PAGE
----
The guide is not a substitute for professional design and implementation of stormwater runoff plans, but it should help you become more informed on the general concerns, solutions and practices associated with this issue.

The City will (via its website and e-newsletter) provide educational material on stormwater handling on a regular basis.

Valley Drive Drainage Project completed

Valley Drive Drainage Project completed

According to this report from the City’s engineering firm, MSA Professional Consultants, the sub-contractor on this project, McClintock Trucking & Excavating, has completed the project.  According to a field report provided by MSA’s Chris Cooper, “The project is complete and conforms to the sketch prepared by MSA and approved by the City of Riverdale.”

The discharge pipe has been moved to a new location, which has since been seeded and blanketed (to prevent erosion). The new location for the pipe means there will be little, if any, water seeping onto Valley Drive this fall and winter.

(Update 08/30/19) – The City’s engineering firm, MSA Professional Services, has provided an update that the work on the Valley Drive Drainage project is nearing completion. This report shows the contractor, McClintock Trucking and Excavating, restoring the project site after the excavation and other infrastructure work to install a new drainage structure was completed.

All that is left to do on the site, according to MSA, is to seed the area and submit paperwork to the City for payment.

Construction of a new drainage system in the hillside facing Valley Drive (near the I-67/State Street intersection) should eliminate drainage and icing problems at the location during winter and spring.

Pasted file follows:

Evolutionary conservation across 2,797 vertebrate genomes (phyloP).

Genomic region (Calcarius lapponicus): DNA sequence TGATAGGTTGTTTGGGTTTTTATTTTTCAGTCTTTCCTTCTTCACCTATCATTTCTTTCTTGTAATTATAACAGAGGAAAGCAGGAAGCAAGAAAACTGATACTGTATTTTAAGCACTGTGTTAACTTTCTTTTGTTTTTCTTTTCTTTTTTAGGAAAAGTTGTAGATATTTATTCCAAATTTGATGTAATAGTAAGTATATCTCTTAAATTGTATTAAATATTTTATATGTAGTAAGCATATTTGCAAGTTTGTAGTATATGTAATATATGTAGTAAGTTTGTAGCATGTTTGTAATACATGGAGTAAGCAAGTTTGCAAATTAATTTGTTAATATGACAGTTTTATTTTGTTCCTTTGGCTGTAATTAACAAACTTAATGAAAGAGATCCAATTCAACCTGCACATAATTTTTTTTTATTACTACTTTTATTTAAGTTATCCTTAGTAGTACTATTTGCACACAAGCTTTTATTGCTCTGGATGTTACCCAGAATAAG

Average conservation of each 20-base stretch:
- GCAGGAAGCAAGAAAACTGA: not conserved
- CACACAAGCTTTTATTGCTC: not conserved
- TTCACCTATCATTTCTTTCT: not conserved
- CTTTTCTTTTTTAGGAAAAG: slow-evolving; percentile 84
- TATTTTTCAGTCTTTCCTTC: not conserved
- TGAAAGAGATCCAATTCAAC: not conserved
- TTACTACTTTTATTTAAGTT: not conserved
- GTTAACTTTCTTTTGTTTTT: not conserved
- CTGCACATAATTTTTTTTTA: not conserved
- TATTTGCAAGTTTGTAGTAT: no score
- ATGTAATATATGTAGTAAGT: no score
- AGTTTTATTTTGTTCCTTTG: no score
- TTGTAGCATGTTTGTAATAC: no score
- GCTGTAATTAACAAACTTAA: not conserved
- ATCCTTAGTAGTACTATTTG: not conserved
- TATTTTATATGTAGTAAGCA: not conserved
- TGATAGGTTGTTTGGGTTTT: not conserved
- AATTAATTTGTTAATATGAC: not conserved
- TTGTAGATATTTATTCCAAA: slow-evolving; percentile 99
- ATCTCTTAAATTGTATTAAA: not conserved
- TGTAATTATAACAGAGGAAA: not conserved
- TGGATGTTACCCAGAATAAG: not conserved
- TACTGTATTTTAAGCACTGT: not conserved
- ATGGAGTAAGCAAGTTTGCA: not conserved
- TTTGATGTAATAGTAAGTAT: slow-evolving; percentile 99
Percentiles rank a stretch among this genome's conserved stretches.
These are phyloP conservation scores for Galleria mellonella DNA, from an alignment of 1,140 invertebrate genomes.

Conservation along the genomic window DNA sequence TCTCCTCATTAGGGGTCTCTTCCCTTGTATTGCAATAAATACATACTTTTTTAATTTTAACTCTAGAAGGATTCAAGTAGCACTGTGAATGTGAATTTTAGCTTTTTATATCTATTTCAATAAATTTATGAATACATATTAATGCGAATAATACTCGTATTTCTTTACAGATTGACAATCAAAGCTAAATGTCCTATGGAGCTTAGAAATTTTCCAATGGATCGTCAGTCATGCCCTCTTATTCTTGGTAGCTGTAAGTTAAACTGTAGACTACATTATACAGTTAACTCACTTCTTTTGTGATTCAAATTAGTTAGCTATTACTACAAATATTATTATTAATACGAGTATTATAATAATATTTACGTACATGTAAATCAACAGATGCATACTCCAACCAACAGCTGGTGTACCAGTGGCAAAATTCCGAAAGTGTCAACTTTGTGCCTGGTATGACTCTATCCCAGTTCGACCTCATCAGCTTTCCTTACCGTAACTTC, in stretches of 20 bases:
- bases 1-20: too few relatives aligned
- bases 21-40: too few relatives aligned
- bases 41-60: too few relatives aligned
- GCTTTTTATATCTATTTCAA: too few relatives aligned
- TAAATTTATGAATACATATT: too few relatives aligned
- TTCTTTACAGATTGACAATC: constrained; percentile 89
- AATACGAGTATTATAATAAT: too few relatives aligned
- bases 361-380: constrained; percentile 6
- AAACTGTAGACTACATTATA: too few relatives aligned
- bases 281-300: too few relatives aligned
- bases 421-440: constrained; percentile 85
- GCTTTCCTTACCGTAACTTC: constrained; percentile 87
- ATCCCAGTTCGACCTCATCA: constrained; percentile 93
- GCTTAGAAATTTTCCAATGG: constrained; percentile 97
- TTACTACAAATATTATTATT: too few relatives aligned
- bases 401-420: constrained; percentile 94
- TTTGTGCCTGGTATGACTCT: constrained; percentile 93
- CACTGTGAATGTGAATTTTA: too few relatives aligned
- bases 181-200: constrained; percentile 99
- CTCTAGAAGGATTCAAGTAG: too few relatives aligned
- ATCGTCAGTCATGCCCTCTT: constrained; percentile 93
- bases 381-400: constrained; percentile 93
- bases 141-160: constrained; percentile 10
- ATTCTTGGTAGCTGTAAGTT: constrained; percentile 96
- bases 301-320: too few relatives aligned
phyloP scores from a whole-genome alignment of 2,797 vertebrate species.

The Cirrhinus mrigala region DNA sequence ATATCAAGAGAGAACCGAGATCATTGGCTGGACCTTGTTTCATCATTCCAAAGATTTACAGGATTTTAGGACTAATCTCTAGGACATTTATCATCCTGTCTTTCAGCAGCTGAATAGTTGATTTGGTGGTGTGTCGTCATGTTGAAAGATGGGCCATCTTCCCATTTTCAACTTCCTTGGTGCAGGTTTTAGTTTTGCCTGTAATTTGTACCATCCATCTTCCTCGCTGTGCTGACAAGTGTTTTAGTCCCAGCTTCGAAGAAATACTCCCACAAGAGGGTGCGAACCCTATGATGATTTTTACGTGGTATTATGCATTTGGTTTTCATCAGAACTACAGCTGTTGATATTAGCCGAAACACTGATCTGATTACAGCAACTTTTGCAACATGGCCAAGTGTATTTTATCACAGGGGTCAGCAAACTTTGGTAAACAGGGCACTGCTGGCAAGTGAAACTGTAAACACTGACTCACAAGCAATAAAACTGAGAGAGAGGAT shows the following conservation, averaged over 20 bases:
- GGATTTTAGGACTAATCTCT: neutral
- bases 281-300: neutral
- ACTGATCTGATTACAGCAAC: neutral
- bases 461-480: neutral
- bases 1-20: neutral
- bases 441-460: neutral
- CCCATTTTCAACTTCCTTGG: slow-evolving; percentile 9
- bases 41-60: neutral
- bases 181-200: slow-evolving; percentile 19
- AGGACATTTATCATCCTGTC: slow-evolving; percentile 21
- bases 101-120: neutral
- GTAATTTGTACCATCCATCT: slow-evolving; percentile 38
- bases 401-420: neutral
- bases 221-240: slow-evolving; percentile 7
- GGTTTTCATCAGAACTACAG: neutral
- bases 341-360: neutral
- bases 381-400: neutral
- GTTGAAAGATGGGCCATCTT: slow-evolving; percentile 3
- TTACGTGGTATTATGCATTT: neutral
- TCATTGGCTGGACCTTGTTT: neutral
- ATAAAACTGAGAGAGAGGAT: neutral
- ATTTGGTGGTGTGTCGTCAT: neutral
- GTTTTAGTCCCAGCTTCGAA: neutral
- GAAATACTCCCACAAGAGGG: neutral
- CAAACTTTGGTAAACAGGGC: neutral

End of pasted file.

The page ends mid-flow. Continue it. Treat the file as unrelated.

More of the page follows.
(Update 08/29/19) – The City’s engineering firm, MSA Professional Services, has provided an update on the Valley Drive Drainage project.

This report shows the the construction of the drainage improvements. The contractor, McClintock Trucking and Excavating, was using 8″ diameter PVC, although 6″ diameter PVC was originally specified. MSA approved the alteration.

This project is nearing completion.

Project Details:

Scope of Work:

The sub-contractor was expected to supply all labor, equipment and materials to dig up and cut existing pipe and set a new 36″ area drain; run 165′ of 6″ pipe; pour new fillet in new area drain; backfill and compact the open-cut trench; seed with appropriate seed and then cover with a straw mat.


MSA Professional Services = TBD

Sub-Contractor(s) = Bid of $11,355 was accepted from bidding sub-contractor; actual costs were $11,335

Project Bid Date:

MSA Proposal was submitted to Council for review; approval was granted on: ________.

Sub-contractor bids were received the beginning of July.  One bid was for $39,100. The second bid was for  $11,355

Project Start Date:


Project Completion Date:

September 5, 2019


Percent Complete